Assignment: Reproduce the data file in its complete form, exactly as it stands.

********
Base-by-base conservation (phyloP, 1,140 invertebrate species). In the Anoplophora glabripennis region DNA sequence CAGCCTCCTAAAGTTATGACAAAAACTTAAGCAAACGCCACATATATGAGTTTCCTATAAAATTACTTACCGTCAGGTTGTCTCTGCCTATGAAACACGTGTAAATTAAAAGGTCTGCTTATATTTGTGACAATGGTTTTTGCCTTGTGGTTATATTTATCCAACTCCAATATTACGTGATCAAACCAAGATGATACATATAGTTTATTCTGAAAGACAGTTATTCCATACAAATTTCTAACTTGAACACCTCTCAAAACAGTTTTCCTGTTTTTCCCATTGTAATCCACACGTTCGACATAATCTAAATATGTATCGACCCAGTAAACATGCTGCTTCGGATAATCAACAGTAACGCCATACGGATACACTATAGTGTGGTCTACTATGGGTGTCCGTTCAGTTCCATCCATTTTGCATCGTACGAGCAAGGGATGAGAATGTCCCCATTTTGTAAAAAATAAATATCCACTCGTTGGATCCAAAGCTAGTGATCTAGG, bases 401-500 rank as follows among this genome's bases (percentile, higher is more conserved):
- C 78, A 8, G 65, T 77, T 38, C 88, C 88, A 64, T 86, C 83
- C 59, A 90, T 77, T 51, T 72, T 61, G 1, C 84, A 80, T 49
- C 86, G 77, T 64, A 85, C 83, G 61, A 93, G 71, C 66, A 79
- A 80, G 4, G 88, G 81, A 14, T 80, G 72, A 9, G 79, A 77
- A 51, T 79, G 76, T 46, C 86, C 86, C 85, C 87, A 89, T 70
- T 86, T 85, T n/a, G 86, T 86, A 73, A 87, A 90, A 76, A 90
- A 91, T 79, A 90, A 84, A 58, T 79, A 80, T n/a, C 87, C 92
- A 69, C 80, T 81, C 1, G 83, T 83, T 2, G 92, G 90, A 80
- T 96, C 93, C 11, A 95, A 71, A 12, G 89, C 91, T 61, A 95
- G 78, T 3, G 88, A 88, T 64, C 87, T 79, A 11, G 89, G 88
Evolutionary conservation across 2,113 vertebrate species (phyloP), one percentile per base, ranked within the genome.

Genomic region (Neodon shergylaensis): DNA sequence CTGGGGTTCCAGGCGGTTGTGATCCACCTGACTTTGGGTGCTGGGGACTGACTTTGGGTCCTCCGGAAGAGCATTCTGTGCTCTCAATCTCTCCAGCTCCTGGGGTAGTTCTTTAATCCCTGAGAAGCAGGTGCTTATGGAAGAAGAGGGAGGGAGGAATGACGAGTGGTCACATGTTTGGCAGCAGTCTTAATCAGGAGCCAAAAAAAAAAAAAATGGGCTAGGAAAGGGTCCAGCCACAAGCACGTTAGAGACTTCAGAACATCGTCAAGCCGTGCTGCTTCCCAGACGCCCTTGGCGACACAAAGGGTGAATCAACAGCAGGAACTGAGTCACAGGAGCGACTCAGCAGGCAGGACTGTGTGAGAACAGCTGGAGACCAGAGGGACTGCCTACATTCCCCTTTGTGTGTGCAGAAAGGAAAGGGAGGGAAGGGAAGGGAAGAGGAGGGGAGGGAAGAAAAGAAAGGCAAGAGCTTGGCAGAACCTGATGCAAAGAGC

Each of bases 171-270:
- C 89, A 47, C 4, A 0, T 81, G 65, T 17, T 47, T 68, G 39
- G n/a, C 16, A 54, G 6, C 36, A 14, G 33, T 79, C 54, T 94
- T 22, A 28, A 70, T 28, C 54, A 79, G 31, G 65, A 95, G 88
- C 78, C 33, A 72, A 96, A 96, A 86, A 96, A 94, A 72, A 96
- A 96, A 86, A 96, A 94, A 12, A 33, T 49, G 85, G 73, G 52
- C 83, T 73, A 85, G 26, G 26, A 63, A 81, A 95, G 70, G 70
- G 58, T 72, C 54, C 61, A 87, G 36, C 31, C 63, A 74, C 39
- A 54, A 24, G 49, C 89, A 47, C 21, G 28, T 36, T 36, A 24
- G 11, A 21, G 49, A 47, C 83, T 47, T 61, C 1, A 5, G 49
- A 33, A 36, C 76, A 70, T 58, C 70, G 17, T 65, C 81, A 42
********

Base-by-base conservation (phyloP, 1,140 invertebrate species). In the Anoplophora glabripennis region DNA sequence CAGCCTCCTAAAGTTATGACAAAAACTTAAGCAAACGCCACATATATGAGTTTCCTATAAAATTACTTACCGTCAGGTTGTCTCTGCCTATGAAACACGTGTAAATTAAAAGGTCTGCTTATATTTGTGACAATGGTTTTTGCCTTGTGGTTATATTTATCCAACTCCAATATTACGTGATCAAACCAAGATGATACATATAGTTTATTCTGAAAGACAGTTATTCCATACAAATTTCTAACTTGAACACCTCTCAAAACAGTTTTCCTGTTTTTCCCATTGTAATCCACACGTTCGACATAATCTAAATATGTATCGACCCAGTAAACATGCTGCTTCGGATAATCAACAGTAACGCCATACGGATACACTATAGTGTGGTCTACTATGGGTGTCCGTTCAGTTCCATCCATTTTGCATCGTACGAGCAAGGGATGAGAATGTCCCCATTTTGTAAAAAATAAATATCCACTCGTTGGATCCAAAGCTAGTGATCTAGG, bases 401-500 rank as follows among this genome's bases (percentile, higher is more conserved):
- C 78, A 8, G 65, T 77, T 38, C 88, C 88, A 64, T 86, C 83
- C 59, A 90, T 77, T 51, T 72, T 61, G 1, C 84, A 80, T 49
- C 86, G 77, T 64, A 85, C 83, G 61, A 93, G 71, C 66, A 79
- A 80, G 4, G 88, G 81, A 14, T 80, G 72, A 9, G 79, A 77
- A 51, T 79, G 76, T 46, C 86, C 86, C 85, C 87, A 89, T 70
- T 86, T 85, T n/a, G 86, T 86, A 73, A 87, A 90, A 76, A 90
- A 91, T 79, A 90, A 84, A 58, T 79, A 80, T n/a, C 87, C 92
- A 69, C 80, T 81, C 1, G 83, T 83, T 2, G 92, G 90, A 80
- T 96, C 93, C 11, A 95, A 71, A 12, G 89, C 91, T 61, A 95
- G 78, T 3, G 88, A 88, T 64, C 87, T 79, A 11, G 89, G 88
Evolutionary conservation across 2,113 vertebrate species (phyloP), one percentile per base, ranked within the genome.

Genomic region (Neodon shergylaensis): DNA sequence CTGGGGTTCCAGGCGGTTGTGATCCACCTGACTTTGGGTGCTGGGGACTGACTTTGGGTCCTCCGGAAGAGCATTCTGTGCTCTCAATCTCTCCAGCTCCTGGGGTAGTTCTTTAATCCCTGAGAAGCAGGTGCTTATGGAAGAAGAGGGAGGGAGGAATGACGAGTGGTCACATGTTTGGCAGCAGTCTTAATCAGGAGCCAAAAAAAAAAAAAATGGGCTAGGAAAGGGTCCAGCCACAAGCACGTTAGAGACTTCAGAACATCGTCAAGCCGTGCTGCTTCCCAGACGCCCTTGGCGACACAAAGGGTGAATCAACAGCAGGAACTGAGTCACAGGAGCGACTCAGCAGGCAGGACTGTGTGAGAACAGCTGGAGACCAGAGGGACTGCCTACATTCCCCTTTGTGTGTGCAGAAAGGAAAGGGAGGGAAGGGAAGGGAAGAGGAGGGGAGGGAAGAAAAGAAAGGCAAGAGCTTGGCAGAACCTGATGCAAAGAGC

Each of bases 171-270:
- C 89, A 47, C 4, A 0, T 81, G 65, T 17, T 47, T 68, G 39
- G n/a, C 16, A 54, G 6, C 36, A 14, G 33, T 79, C 54, T 94
- T 22, A 28, A 70, T 28, C 54, A 79, G 31, G 65, A 95, G 88
- C 78, C 33, A 72, A 96, A 96, A 86, A 96, A 94, A 72, A 96
- A 96, A 86, A 96, A 94, A 12, A 33, T 49, G 85, G 73, G 52
- C 83, T 73, A 85, G 26, G 26, A 63, A 81, A 95, G 70, G 70
- G 58, T 72, C 54, C 61, A 87, G 36, C 31, C 63, A 74, C 39
- A 54, A 24, G 49, C 89, A 47, C 21, G 28, T 36, T 36, A 24
- G 11, A 21, G 49, A 47, C 83, T 47, T 61, C 1, A 5, G 49
- A 33, A 36, C 76, A 70, T 58, C 70, G 17, T 65, C 81, A 42